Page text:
Courtesy of Jägermeister

Why Jägermeister is Way More Than a Party Shot

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Jägermeister may be the number one imported liqueur in the U.S., but we certainly don’t treat it like we do other fine, foreign liqueurs. We slam it. We mix it with Red Bull. We line shots of it up and domino bomb them into beers. We would never dream of doing such a thing with liqueurs like St-Germain or crème de violette. But when it comes to Jäger, it’s par for the course.

Jägermeister, which translates to “Hunting Master,” was beloved in Germany long before it hit the states. Originally known as “Göring-Schnaps,” Jäger’s secret recipe was originally developed in 1935 by Curt Mast, who inherited his father’s vinegar factory in Wolfebnüttel, Germany and began concocting liqueurs instead. Jäger didn’t reach the states until the 1980s, when Sidney Frank, a brilliant liquor importer, purchased the rights to the bitter liqueur. Frank came up with the idea to market the liqueur as a party, frat boy, college shooter in America. And boy, did it work. Thanks to rager-focused ad campaigns, the German liqueur quickly rose to popularity, but the States never really gave it the respect it deserved. We’re here to change that. Here is why Jäger is so much more than just another party shot.

Jäger’s actually a quality spirit.

Like gin, amari and other actually well-respected spirits, Jäger is infused with natural botanicals for a complex rainbow of flavors and depth. As it reads under the iconic Buck logo that graces every forest green bottle of Jäger, the bottle contains “56 Selected Botanicals.” It does not, as you might have heard through the rumor mill, contain elk’s blood. And on top of being comprised entirely of all natural, non-animal blood ingredients, each bottle undergoes 383 quality control checks before it is shipped out, according to Jägermeister’s website. Even if you find the flavor of the spirit offensive, there’s certainly nothing wrong with how Jäger is made.

Jäger’s extremely versatile in cocktails.

Jäger’s distinct licorice flavor can work wonders in cocktails—and no, we’re not counting Red Bull-Jäger as a cocktail. Recently, bartenders have started using it in everything from tiki-style tropical libations to boozy root beer floats topped with ice cream. With notes of saffron, ginger and anise, Jäger can also serve as a partial substitute to simple syrups in rum and whiskey-based cocktails. There’s a myriad of herbs and spices in every bottle of the German liqueur just waiting to find a place in your next riff on a Dark and Stormy.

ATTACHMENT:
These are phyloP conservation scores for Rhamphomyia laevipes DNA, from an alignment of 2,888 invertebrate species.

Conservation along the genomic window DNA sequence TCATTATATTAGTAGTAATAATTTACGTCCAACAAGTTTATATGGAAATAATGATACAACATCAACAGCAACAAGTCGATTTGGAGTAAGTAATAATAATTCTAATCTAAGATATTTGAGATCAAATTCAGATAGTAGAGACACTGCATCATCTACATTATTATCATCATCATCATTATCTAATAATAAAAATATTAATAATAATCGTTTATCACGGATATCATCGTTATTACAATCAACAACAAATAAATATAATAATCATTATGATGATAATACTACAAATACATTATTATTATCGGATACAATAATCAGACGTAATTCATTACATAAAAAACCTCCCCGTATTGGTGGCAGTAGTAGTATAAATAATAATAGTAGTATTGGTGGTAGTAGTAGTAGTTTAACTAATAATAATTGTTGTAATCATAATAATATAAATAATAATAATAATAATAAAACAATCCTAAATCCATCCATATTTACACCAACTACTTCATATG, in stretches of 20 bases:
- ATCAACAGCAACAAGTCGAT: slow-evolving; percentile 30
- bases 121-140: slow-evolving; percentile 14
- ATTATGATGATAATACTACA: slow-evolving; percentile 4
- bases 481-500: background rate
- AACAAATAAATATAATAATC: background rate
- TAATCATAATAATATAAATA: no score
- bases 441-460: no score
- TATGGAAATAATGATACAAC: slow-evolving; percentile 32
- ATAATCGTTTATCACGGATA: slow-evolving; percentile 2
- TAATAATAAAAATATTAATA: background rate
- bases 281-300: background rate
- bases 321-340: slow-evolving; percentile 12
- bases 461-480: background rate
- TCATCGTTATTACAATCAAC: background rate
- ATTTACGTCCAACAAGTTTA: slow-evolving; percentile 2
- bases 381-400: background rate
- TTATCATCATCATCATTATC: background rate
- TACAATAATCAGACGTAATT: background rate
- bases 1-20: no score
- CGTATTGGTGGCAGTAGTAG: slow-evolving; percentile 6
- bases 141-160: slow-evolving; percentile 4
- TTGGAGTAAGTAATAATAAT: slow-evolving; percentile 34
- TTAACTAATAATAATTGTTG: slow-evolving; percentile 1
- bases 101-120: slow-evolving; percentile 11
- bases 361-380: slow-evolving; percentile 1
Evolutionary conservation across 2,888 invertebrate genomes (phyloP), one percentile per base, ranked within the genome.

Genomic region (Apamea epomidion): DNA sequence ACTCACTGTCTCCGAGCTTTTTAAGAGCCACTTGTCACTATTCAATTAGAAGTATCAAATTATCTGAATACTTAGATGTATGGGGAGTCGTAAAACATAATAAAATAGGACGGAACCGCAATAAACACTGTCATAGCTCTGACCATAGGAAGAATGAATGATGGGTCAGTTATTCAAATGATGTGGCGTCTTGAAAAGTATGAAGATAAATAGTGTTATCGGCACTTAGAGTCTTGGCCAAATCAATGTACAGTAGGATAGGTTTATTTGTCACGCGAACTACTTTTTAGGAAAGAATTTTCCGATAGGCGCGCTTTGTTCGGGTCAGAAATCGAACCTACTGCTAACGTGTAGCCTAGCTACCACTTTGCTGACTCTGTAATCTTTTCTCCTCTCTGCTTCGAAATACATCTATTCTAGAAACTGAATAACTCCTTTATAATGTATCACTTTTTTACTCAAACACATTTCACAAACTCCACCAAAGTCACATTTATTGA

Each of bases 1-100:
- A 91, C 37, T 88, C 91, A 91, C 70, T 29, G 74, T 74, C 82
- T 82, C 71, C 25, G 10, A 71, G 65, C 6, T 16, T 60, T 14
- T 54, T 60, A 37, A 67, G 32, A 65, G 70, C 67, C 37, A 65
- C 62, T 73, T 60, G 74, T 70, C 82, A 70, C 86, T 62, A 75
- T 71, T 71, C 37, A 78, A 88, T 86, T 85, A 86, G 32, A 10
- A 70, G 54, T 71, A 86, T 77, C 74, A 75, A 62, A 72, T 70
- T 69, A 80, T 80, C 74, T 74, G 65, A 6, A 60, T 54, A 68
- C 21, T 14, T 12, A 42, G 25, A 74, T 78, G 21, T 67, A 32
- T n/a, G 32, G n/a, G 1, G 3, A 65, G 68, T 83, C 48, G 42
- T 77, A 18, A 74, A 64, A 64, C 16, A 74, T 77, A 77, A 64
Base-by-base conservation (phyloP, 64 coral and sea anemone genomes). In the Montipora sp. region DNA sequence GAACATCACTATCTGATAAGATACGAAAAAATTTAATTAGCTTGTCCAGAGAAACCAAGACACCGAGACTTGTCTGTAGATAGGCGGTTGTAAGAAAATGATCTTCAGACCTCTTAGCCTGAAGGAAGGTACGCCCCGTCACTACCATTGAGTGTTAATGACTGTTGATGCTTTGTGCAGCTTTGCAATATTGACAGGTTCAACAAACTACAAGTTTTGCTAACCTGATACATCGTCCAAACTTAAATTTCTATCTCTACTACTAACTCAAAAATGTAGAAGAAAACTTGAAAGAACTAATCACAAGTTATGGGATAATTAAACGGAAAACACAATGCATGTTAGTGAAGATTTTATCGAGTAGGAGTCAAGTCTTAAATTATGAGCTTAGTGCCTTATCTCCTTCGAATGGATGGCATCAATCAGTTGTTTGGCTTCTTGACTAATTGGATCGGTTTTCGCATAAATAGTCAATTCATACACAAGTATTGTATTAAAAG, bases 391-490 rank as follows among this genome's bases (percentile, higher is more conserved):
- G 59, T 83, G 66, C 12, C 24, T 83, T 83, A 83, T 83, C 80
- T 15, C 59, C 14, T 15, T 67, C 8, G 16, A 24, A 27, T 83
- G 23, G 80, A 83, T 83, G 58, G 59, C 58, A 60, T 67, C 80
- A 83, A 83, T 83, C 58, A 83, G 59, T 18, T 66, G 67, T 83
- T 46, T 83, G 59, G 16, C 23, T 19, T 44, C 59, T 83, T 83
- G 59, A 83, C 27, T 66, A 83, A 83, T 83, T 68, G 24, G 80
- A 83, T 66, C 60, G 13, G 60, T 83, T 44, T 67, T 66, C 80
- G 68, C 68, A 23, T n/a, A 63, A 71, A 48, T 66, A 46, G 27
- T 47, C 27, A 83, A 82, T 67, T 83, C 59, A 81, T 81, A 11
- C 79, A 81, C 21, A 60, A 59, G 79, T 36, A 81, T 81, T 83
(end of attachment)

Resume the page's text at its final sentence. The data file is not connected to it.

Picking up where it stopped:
Jäger is becoming a bartender favorite.

Similar to Fernet, Jäger has amassed and is continuing to garner an informed cult following amongst bartenders. Sean Hoard, owner of The Commissary in Portland, told the Today Show that the German liqueur has been long misunderstood in the states, calling it light, refreshing and complex. And while Jäger is typically enjoyed as an ice cold shot, many have taken to enjoying it at room temperature to preserve Jäger’s round, spiced aromas and flavors that dissipate at colder temperatures. No one is more qualified to judge a spirit worthy of sipping than the bartenders slinging your drinks.

Jäger is amazing to cook with.

The versatile liqueur is surprisingly delicious in barbecue sauce wings, chicken tacos and desserts like fudge Jäger brownies. In fact, Chopped judge Chris Santos once made an entire six-course meal with Jägermeister, which included charred burgers, pork tenderloin, steak, ribs and chicken skewers and pork sliders. Talk about versatility.

Jäger makes you feel good.

The German liqueur contains many ingredients with digestive properties including ginger root, cinnamon bark and coriander. It might be hard to believe, but a glass of Jäger after dinner could aid digestion, reduce gas and stimulate your appetite. Just as one might sip a small glass of Fernet Branca after a hefty meal and feel amazing, the same exact thing could be done with Jäger. So go ahead and pour yourself a snifter full of Jäger and prove that all those frat boys had the right idea—they just weren’t doing it right.

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